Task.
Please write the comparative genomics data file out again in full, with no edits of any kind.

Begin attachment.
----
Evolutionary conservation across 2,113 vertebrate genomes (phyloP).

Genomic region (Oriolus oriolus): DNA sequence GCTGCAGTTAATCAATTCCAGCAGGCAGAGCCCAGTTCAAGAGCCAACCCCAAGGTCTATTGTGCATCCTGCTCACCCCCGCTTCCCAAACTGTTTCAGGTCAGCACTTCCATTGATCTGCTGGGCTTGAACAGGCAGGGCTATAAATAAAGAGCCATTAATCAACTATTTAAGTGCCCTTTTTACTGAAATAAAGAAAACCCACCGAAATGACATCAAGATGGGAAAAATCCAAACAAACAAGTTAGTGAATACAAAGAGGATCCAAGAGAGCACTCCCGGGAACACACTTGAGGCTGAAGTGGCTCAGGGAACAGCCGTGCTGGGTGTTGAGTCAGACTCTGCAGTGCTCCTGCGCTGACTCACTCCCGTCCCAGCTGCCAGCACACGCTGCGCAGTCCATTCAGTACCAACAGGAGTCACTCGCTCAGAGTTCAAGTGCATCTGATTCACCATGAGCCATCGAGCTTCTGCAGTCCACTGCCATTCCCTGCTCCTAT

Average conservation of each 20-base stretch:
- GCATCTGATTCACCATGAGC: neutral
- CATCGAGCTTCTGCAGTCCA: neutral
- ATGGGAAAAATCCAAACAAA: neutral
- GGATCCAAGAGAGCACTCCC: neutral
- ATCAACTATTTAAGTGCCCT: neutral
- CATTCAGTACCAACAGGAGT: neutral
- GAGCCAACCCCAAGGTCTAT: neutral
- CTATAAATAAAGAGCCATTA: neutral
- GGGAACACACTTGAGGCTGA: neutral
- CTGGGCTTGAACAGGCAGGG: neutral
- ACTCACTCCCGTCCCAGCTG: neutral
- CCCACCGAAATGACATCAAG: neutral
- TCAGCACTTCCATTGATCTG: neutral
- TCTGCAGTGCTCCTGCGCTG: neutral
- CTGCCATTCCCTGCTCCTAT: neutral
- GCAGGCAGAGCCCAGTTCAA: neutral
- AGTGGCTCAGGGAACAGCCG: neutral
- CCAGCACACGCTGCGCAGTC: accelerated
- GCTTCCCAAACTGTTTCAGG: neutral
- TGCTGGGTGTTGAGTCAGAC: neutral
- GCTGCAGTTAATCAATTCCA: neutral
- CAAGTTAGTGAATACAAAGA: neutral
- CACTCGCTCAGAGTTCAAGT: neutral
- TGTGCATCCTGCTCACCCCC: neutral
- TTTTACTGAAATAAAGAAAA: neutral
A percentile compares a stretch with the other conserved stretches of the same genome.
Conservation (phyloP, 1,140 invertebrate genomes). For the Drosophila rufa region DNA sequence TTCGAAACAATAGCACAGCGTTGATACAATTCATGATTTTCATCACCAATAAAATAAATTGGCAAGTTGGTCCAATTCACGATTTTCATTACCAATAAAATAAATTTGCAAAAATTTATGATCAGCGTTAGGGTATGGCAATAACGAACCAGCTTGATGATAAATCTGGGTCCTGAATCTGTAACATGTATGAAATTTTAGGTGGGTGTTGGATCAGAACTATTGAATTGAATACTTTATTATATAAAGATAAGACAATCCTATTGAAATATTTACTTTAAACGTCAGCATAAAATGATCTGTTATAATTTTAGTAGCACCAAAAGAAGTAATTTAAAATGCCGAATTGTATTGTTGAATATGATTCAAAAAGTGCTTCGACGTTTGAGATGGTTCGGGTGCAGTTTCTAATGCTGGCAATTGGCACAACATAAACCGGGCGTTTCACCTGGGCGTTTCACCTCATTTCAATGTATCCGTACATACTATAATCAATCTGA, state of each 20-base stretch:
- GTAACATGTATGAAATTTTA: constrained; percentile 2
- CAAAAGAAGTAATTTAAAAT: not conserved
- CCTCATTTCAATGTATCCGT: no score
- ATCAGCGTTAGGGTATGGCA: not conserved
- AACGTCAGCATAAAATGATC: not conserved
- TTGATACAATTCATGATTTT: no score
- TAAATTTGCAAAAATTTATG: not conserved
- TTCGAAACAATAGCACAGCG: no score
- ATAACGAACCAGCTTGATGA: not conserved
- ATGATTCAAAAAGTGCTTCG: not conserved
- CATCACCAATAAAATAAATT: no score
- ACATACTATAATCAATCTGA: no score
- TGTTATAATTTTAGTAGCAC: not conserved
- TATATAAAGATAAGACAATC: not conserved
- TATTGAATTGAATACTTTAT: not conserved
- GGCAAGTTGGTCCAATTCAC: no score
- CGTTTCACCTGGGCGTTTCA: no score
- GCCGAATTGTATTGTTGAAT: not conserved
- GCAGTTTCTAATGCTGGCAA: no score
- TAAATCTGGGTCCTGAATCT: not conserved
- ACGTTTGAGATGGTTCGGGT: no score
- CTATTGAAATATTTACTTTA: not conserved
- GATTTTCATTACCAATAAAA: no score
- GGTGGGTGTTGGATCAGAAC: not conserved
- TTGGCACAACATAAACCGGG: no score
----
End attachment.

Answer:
Evolutionary conservation across 2,113 vertebrate genomes (phyloP).

Genomic region (Oriolus oriolus): DNA sequence GCTGCAGTTAATCAATTCCAGCAGGCAGAGCCCAGTTCAAGAGCCAACCCCAAGGTCTATTGTGCATCCTGCTCACCCCCGCTTCCCAAACTGTTTCAGGTCAGCACTTCCATTGATCTGCTGGGCTTGAACAGGCAGGGCTATAAATAAAGAGCCATTAATCAACTATTTAAGTGCCCTTTTTACTGAAATAAAGAAAACCCACCGAAATGACATCAAGATGGGAAAAATCCAAACAAACAAGTTAGTGAATACAAAGAGGATCCAAGAGAGCACTCCCGGGAACACACTTGAGGCTGAAGTGGCTCAGGGAACAGCCGTGCTGGGTGTTGAGTCAGACTCTGCAGTGCTCCTGCGCTGACTCACTCCCGTCCCAGCTGCCAGCACACGCTGCGCAGTCCATTCAGTACCAACAGGAGTCACTCGCTCAGAGTTCAAGTGCATCTGATTCACCATGAGCCATCGAGCTTCTGCAGTCCACTGCCATTCCCTGCTCCTAT

Average conservation of each 20-base stretch:
- GCATCTGATTCACCATGAGC: neutral
- CATCGAGCTTCTGCAGTCCA: neutral
- ATGGGAAAAATCCAAACAAA: neutral
- GGATCCAAGAGAGCACTCCC: neutral
- ATCAACTATTTAAGTGCCCT: neutral
- CATTCAGTACCAACAGGAGT: neutral
- GAGCCAACCCCAAGGTCTAT: neutral
- CTATAAATAAAGAGCCATTA: neutral
- GGGAACACACTTGAGGCTGA: neutral
- CTGGGCTTGAACAGGCAGGG: neutral
- ACTCACTCCCGTCCCAGCTG: neutral
- CCCACCGAAATGACATCAAG: neutral
- TCAGCACTTCCATTGATCTG: neutral
- TCTGCAGTGCTCCTGCGCTG: neutral
- CTGCCATTCCCTGCTCCTAT: neutral
- GCAGGCAGAGCCCAGTTCAA: neutral
- AGTGGCTCAGGGAACAGCCG: neutral
- CCAGCACACGCTGCGCAGTC: accelerated
- GCTTCCCAAACTGTTTCAGG: neutral
- TGCTGGGTGTTGAGTCAGAC: neutral
- GCTGCAGTTAATCAATTCCA: neutral
- CAAGTTAGTGAATACAAAGA: neutral
- CACTCGCTCAGAGTTCAAGT: neutral
- TGTGCATCCTGCTCACCCCC: neutral
- TTTTACTGAAATAAAGAAAA: neutral
A percentile compares a stretch with the other conserved stretches of the same genome.
Conservation (phyloP, 1,140 invertebrate genomes). For the Drosophila rufa region DNA sequence TTCGAAACAATAGCACAGCGTTGATACAATTCATGATTTTCATCACCAATAAAATAAATTGGCAAGTTGGTCCAATTCACGATTTTCATTACCAATAAAATAAATTTGCAAAAATTTATGATCAGCGTTAGGGTATGGCAATAACGAACCAGCTTGATGATAAATCTGGGTCCTGAATCTGTAACATGTATGAAATTTTAGGTGGGTGTTGGATCAGAACTATTGAATTGAATACTTTATTATATAAAGATAAGACAATCCTATTGAAATATTTACTTTAAACGTCAGCATAAAATGATCTGTTATAATTTTAGTAGCACCAAAAGAAGTAATTTAAAATGCCGAATTGTATTGTTGAATATGATTCAAAAAGTGCTTCGACGTTTGAGATGGTTCGGGTGCAGTTTCTAATGCTGGCAATTGGCACAACATAAACCGGGCGTTTCACCTGGGCGTTTCACCTCATTTCAATGTATCCGTACATACTATAATCAATCTGA, state of each 20-base stretch:
- GTAACATGTATGAAATTTTA: constrained; percentile 2
- CAAAAGAAGTAATTTAAAAT: not conserved
- CCTCATTTCAATGTATCCGT: no score
- ATCAGCGTTAGGGTATGGCA: not conserved
- AACGTCAGCATAAAATGATC: not conserved
- TTGATACAATTCATGATTTT: no score
- TAAATTTGCAAAAATTTATG: not conserved
- TTCGAAACAATAGCACAGCG: no score
- ATAACGAACCAGCTTGATGA: not conserved
- ATGATTCAAAAAGTGCTTCG: not conserved
- CATCACCAATAAAATAAATT: no score
- ACATACTATAATCAATCTGA: no score
- TGTTATAATTTTAGTAGCAC: not conserved
- TATATAAAGATAAGACAATC: not conserved
- TATTGAATTGAATACTTTAT: not conserved
- GGCAAGTTGGTCCAATTCAC: no score
- CGTTTCACCTGGGCGTTTCA: no score
- GCCGAATTGTATTGTTGAAT: not conserved
- GCAGTTTCTAATGCTGGCAA: no score
- TAAATCTGGGTCCTGAATCT: not conserved
- ACGTTTGAGATGGTTCGGGT: no score
- CTATTGAAATATTTACTTTA: not conserved
- GATTTTCATTACCAATAAAA: no score
- GGTGGGTGTTGGATCAGAAC: not conserved
- TTGGCACAACATAAACCGGG: no score